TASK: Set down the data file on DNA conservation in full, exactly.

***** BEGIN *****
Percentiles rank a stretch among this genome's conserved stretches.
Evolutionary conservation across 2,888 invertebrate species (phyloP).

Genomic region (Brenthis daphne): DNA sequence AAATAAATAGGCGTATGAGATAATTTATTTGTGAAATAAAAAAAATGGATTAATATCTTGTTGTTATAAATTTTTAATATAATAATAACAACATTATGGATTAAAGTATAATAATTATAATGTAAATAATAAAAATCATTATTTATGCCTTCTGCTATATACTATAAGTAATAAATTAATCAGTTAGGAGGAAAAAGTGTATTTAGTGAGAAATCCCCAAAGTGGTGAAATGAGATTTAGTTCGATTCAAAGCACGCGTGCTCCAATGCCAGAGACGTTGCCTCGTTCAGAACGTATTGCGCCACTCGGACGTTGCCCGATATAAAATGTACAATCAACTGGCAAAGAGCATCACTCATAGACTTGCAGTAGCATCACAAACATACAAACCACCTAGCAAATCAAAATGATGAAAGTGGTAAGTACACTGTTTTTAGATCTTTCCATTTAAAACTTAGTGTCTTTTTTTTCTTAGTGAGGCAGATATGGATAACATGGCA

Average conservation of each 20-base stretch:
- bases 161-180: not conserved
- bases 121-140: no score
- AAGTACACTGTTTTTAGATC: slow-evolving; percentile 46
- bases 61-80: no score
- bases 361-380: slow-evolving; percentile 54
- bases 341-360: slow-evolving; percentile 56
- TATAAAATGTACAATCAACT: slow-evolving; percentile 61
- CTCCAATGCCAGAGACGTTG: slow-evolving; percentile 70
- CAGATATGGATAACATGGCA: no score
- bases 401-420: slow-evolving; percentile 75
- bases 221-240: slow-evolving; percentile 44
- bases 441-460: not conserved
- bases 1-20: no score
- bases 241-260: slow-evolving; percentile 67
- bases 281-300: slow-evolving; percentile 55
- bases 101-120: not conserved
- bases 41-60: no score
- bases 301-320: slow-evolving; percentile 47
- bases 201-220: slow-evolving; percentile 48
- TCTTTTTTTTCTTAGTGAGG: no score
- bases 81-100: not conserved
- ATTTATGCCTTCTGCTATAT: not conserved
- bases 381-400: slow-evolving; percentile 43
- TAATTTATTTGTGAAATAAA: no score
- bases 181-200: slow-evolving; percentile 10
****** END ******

Percentiles rank a stretch among this genome's conserved stretches.
Evolutionary conservation across 2,888 invertebrate species (phyloP).

Genomic region (Brenthis daphne): DNA sequence AAATAAATAGGCGTATGAGATAATTTATTTGTGAAATAAAAAAAATGGATTAATATCTTGTTGTTATAAATTTTTAATATAATAATAACAACATTATGGATTAAAGTATAATAATTATAATGTAAATAATAAAAATCATTATTTATGCCTTCTGCTATATACTATAAGTAATAAATTAATCAGTTAGGAGGAAAAAGTGTATTTAGTGAGAAATCCCCAAAGTGGTGAAATGAGATTTAGTTCGATTCAAAGCACGCGTGCTCCAATGCCAGAGACGTTGCCTCGTTCAGAACGTATTGCGCCACTCGGACGTTGCCCGATATAAAATGTACAATCAACTGGCAAAGAGCATCACTCATAGACTTGCAGTAGCATCACAAACATACAAACCACCTAGCAAATCAAAATGATGAAAGTGGTAAGTACACTGTTTTTAGATCTTTCCATTTAAAACTTAGTGTCTTTTTTTTCTTAGTGAGGCAGATATGGATAACATGGCA

Average conservation of each 20-base stretch:
- bases 161-180: not conserved
- bases 121-140: no score
- AAGTACACTGTTTTTAGATC: slow-evolving; percentile 46
- bases 61-80: no score
- bases 361-380: slow-evolving; percentile 54
- bases 341-360: slow-evolving; percentile 56
- TATAAAATGTACAATCAACT: slow-evolving; percentile 61
- CTCCAATGCCAGAGACGTTG: slow-evolving; percentile 70
- CAGATATGGATAACATGGCA: no score
- bases 401-420: slow-evolving; percentile 75
- bases 221-240: slow-evolving; percentile 44
- bases 441-460: not conserved
- bases 1-20: no score
- bases 241-260: slow-evolving; percentile 67
- bases 281-300: slow-evolving; percentile 55
- bases 101-120: not conserved
- bases 41-60: no score
- bases 301-320: slow-evolving; percentile 47
- bases 201-220: slow-evolving; percentile 48
- TCTTTTTTTTCTTAGTGAGG: no score
- bases 81-100: not conserved
- ATTTATGCCTTCTGCTATAT: not conserved
- bases 381-400: slow-evolving; percentile 43
- TAATTTATTTGTGAAATAAA: no score
- bases 181-200: slow-evolving; percentile 10